1. Heston Blumenthal (Fat Duck, UK).
A centrifuge for sauces? An auditory scientist to assist in making the perfect crunch on your fish and chips? Only Blumenthal would do this. As a self-taught chef, he furthers the gastronomical education of other nerd-cooks by sponsoring a Ph.D. program in the UK, and by demonstrating his research and recipe-testing procedures through his cooking shows (which to my knowledge are not available in the US – but if you can find his series on Fantastical Feasts, where he recreates historical meals, you’ll thank me). His cookbooks are also educational, but would require an extensive scientifically-equipped kitchen to carry out the recipes. The Fat Duck is outside London, in Bray, but the newly opened Dinner is conveniently located in London proper.
2. Ferran Adria (El Bulli, Spain)
Blumenthal and Adria are constantly vying for the Top Restaurant in the World status, but in my mind Blumenthal is #1 (plus, he was the predecessor according to Herve This). El Bulli is taking a break now until 2014, in part to reformulate their recipes, but there is no doubt that Adria is a culinary God, and a masterful nerd-chef. His creations extend well beyond the look, feel, and sound of a typical meal, and he constantly strives to recreate the restaurant and culinary experience. Of note, he took part in Harvard’s science of cooking lecture series this past year, and has created a foundation to serve as a think-tank for gastronomical creativity.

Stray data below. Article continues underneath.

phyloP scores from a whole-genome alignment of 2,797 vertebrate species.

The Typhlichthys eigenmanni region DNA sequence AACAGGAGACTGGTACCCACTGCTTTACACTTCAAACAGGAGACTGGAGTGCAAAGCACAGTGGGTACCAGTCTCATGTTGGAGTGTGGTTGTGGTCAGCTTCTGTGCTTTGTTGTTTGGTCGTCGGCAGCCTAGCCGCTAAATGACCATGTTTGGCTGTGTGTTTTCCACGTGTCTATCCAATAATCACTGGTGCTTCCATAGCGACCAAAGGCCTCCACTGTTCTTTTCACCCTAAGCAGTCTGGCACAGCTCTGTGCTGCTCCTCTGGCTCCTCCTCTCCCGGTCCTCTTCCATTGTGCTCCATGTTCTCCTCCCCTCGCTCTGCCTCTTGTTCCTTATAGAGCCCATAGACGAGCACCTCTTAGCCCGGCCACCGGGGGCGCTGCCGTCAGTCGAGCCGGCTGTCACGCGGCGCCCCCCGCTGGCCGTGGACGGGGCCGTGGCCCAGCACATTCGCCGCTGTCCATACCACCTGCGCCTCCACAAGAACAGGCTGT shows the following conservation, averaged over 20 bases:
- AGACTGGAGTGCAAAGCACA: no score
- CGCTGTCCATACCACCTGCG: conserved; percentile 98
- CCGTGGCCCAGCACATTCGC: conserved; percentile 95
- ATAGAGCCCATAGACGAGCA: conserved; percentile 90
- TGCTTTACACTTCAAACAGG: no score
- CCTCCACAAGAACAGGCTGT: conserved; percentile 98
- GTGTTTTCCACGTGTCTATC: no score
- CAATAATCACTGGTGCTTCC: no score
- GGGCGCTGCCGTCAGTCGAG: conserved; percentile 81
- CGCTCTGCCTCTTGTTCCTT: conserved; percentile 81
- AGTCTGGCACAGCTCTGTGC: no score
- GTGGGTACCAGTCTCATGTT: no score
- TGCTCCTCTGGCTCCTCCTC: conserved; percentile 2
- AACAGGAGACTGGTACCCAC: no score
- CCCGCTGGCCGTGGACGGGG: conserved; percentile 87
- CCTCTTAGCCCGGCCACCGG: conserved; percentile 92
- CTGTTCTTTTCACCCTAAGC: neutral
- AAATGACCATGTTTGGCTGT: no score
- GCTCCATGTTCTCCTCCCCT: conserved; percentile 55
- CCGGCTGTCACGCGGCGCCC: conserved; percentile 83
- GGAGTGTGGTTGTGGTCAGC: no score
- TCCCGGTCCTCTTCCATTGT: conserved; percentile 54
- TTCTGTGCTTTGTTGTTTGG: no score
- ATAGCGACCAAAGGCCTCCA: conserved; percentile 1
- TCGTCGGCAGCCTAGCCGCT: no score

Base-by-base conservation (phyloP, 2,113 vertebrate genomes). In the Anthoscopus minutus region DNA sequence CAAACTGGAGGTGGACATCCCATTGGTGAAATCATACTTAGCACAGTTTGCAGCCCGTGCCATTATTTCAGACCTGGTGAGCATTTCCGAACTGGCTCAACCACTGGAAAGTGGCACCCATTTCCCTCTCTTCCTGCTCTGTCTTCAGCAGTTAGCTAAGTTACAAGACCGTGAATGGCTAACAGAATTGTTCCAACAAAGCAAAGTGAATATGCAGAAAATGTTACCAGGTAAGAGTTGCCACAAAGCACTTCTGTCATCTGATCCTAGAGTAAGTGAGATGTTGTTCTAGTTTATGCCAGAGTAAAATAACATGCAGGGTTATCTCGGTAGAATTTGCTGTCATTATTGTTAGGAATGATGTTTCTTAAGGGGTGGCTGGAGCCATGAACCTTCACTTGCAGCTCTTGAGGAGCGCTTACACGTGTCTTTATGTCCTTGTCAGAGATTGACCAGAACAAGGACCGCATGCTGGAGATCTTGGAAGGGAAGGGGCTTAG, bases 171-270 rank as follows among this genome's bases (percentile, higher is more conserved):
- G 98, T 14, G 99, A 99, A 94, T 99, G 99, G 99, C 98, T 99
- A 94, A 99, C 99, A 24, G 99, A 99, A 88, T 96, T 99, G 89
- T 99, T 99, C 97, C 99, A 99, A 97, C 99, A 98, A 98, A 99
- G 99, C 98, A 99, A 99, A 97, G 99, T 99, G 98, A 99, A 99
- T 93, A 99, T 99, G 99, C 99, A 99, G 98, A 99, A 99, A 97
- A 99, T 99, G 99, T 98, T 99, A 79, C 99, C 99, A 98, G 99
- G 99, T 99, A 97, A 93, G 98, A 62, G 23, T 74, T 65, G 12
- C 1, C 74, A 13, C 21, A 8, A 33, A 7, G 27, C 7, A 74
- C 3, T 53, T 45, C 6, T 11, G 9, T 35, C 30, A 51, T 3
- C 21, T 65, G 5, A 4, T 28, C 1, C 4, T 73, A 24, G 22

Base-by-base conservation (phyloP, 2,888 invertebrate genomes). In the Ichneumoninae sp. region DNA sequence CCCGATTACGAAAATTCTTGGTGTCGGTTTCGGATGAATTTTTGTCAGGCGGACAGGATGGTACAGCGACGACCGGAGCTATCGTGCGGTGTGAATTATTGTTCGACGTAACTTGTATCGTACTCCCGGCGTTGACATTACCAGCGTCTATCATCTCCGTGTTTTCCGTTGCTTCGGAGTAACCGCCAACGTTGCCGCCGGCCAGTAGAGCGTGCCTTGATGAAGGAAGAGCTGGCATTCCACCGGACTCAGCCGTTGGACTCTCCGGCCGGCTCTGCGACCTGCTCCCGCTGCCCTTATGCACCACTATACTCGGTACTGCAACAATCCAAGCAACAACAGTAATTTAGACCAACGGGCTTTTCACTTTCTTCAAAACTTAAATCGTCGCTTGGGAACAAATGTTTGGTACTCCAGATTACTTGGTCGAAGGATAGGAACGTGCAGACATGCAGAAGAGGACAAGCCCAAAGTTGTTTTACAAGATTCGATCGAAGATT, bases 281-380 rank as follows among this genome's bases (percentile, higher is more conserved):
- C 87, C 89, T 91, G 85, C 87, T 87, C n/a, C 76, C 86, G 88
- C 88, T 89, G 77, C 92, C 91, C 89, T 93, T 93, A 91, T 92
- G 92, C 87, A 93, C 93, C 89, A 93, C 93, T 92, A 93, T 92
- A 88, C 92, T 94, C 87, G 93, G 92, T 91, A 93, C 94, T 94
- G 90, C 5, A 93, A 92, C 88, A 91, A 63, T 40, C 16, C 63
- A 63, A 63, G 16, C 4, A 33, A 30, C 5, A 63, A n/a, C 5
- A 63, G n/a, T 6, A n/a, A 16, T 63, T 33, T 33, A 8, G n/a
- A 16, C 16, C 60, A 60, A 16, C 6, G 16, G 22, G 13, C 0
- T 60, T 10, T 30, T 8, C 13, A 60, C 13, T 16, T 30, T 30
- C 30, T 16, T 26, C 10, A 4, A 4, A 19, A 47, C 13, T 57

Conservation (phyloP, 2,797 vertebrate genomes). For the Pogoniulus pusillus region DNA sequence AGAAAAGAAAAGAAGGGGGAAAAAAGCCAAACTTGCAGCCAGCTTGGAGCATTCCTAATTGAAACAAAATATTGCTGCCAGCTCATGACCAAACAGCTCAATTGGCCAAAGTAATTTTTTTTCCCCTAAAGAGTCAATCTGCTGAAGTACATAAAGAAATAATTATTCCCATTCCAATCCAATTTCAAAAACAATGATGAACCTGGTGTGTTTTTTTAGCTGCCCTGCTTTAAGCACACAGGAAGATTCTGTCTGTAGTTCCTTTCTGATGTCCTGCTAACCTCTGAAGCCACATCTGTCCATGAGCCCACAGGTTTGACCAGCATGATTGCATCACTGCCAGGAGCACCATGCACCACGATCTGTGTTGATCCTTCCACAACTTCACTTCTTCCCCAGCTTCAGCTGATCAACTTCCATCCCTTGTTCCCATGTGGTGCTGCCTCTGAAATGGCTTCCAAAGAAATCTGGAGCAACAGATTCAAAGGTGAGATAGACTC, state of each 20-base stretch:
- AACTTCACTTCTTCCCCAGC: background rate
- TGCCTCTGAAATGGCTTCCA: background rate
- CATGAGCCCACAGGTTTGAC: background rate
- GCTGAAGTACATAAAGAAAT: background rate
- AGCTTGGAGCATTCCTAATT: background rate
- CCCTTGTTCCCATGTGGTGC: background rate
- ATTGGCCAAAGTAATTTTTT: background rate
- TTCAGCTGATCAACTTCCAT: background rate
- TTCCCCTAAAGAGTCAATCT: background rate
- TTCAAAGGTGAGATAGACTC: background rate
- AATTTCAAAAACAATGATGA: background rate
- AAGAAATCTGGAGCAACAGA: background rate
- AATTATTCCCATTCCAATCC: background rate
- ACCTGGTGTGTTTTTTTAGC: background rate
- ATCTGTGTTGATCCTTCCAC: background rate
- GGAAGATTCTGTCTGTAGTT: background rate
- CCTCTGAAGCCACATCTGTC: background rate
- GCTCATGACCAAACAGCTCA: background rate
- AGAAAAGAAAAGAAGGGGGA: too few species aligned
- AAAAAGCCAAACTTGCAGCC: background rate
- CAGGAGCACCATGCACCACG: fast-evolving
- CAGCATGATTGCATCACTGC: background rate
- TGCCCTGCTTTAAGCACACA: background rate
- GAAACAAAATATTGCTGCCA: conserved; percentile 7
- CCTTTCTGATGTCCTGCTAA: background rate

3. Joel Robuchon, the French chef who may have begun the molecular gastronomy movement, and who now condemns it
4. Grant Achatz of Alinea in Chicago
5. Wylie Dufresne of WD-50 in New York
6. David Chang, Momofuku (and others), New York
7. José Andrés, restaurant group in Washington D.C. area
1. From the nerdiest chefs: Fat Duck Cookbook, El Bulli Cookbook
3. Modernist Cuisine: The Art and Science of Cooking, by Nathan Myhrvold, Chris Young, Macime Bilet (the exhaustively researched multi-book tome, better viewed at the library)
4. On Food and Cooking: the Science and Lore of the Kitchen, Harold McGee
5. The far less in-depth, Cooking For Geeks, by Jeff Potter
6. The Physiology of Taste: Or Meditations on Transcendental Gastronomy
by Jean Anthelme Brillat-Savarin
1. Anything cooked in liquid nitrogen – for flash freezing, shattering, and separating individual cells of a citrus fruit
2. Dry ice – creates ambiance
3. Foams (requires CO2)
4. Serve the foods with a bag of aromatic air, with a landscape (edible, or inedible), or with headphones to set the auditory scene
5. Sous Vide, for low-temperature cooking of eggs, meats
6. Spherification – or use hydrocolloids from your molecular gastronomy starter kit to create some sort of polymer
7. Useful equipment: food dehydrator, centrifuge, ice cream machine, syringes, torch
The Science of Cooking – web resources:
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